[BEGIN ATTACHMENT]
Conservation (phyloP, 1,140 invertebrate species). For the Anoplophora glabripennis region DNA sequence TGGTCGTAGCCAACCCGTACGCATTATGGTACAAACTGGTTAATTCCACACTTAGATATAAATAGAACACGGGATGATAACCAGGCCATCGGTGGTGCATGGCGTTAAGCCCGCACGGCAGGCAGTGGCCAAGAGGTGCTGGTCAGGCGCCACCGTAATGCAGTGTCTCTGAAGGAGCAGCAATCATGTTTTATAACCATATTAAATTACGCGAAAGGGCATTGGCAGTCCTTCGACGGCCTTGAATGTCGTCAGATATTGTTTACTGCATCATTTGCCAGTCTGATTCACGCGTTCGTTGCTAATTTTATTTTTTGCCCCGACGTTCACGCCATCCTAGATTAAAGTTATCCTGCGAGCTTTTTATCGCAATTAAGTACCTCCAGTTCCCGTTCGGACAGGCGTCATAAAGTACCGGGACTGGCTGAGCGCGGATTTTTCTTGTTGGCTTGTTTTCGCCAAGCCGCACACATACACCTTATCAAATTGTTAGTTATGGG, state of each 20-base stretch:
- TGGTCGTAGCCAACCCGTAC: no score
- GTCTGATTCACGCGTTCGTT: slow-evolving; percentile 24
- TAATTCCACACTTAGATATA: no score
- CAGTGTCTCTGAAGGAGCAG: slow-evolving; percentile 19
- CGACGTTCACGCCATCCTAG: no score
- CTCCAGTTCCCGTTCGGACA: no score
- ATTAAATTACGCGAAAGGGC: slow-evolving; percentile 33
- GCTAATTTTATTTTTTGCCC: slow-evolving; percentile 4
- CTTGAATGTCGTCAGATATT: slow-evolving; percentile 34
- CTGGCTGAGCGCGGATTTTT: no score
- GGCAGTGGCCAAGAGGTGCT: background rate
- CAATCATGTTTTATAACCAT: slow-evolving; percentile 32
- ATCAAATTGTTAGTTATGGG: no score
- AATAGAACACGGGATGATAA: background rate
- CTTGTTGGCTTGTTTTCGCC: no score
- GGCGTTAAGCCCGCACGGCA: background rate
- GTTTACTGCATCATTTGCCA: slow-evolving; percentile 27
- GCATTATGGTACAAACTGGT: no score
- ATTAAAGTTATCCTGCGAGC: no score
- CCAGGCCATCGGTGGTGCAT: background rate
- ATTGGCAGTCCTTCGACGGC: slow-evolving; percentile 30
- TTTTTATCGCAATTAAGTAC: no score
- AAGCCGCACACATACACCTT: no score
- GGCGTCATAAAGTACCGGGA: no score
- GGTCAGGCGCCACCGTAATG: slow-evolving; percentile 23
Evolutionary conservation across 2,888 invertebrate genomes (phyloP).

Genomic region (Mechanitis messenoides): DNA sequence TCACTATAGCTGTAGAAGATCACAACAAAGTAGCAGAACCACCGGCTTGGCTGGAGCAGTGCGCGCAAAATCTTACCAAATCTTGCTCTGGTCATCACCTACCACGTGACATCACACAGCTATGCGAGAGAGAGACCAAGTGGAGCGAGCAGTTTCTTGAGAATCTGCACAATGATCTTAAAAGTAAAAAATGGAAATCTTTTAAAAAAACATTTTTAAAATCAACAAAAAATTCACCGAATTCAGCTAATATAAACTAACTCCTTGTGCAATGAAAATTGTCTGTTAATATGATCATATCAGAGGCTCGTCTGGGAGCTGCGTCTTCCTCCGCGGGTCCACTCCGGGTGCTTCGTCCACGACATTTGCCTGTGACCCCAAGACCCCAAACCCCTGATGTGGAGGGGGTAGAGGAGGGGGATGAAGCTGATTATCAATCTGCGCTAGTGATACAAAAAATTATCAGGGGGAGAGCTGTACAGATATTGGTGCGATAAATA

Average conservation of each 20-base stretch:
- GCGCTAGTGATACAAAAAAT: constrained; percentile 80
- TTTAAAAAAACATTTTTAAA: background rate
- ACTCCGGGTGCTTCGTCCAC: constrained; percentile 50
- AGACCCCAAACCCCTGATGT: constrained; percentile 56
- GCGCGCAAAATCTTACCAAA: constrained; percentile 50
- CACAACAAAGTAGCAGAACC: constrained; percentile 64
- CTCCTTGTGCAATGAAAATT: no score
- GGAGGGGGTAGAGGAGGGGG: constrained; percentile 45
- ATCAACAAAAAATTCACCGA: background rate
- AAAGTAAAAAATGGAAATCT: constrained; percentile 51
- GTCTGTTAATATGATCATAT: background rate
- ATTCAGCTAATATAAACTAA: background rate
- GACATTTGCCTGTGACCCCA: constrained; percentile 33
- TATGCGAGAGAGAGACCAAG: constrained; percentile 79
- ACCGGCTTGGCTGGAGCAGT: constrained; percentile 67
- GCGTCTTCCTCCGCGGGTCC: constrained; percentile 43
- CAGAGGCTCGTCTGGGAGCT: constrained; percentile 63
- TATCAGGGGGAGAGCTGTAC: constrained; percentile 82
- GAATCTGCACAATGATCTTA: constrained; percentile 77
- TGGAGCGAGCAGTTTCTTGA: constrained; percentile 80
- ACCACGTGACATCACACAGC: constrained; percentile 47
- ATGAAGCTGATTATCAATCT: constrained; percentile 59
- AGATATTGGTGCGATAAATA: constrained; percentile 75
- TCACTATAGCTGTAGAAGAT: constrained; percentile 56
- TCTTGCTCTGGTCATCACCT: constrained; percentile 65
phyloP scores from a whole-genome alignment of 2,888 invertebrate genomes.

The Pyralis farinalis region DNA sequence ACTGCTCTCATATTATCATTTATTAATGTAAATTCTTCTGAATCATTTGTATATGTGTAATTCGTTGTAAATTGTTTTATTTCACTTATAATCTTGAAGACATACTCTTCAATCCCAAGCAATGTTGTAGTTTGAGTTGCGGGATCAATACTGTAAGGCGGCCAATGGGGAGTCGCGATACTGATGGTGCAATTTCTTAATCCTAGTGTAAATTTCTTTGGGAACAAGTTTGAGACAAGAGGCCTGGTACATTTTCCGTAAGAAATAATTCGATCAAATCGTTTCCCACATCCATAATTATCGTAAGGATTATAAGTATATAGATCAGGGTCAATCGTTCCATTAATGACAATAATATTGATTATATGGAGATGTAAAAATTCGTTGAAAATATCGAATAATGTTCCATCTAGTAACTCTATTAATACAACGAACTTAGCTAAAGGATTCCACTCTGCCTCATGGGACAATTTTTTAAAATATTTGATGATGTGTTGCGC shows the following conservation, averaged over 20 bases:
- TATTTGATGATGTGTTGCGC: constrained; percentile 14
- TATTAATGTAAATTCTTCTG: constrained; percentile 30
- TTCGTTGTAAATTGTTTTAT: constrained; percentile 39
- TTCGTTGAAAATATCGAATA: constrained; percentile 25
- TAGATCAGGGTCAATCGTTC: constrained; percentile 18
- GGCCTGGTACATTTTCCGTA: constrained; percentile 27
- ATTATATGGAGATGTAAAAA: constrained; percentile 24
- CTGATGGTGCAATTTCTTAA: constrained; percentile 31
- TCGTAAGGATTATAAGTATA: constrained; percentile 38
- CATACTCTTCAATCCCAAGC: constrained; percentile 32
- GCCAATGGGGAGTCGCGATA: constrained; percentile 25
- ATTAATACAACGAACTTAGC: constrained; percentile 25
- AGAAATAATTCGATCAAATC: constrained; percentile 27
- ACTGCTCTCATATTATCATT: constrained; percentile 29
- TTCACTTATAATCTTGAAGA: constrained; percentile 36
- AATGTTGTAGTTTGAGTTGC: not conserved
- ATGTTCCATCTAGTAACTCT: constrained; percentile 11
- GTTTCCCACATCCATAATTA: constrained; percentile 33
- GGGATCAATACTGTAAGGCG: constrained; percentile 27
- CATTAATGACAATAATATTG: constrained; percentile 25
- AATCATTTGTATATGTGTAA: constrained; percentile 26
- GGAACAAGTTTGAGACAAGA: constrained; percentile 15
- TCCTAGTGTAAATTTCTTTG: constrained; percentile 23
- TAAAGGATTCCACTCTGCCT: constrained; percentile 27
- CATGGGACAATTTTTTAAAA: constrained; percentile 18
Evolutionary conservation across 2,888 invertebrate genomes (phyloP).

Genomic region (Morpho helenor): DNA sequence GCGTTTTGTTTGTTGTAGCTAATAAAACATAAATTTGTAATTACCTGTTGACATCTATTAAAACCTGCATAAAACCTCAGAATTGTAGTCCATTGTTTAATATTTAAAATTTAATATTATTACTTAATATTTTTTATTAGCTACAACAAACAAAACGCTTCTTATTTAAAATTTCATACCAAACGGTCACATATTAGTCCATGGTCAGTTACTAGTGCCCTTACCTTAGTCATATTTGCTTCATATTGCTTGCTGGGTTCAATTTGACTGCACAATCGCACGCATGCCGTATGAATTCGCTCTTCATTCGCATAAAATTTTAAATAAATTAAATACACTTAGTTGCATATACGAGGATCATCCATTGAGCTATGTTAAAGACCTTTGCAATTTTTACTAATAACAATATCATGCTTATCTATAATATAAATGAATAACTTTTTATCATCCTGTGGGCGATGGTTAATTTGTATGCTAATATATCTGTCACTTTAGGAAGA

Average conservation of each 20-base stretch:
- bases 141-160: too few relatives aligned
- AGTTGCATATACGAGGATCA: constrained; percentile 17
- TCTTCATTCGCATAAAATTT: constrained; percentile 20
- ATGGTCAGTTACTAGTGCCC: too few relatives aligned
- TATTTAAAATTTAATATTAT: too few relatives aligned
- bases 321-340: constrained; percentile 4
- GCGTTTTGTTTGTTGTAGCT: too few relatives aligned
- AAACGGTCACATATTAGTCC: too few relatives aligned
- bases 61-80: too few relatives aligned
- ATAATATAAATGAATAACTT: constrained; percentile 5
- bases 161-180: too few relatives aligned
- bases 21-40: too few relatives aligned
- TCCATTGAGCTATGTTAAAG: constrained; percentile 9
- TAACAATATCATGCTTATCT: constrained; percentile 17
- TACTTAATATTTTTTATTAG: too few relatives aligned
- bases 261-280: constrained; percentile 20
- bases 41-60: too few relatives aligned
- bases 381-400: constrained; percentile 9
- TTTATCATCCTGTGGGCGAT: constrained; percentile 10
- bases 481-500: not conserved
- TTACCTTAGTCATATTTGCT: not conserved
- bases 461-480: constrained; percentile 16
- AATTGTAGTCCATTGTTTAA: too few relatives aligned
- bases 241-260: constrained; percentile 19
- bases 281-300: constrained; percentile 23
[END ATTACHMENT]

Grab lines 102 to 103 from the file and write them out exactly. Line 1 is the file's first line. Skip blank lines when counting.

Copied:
- bases 381-400: constrained; percentile 9
- TTTATCATCCTGTGGGCGAT: constrained; percentile 10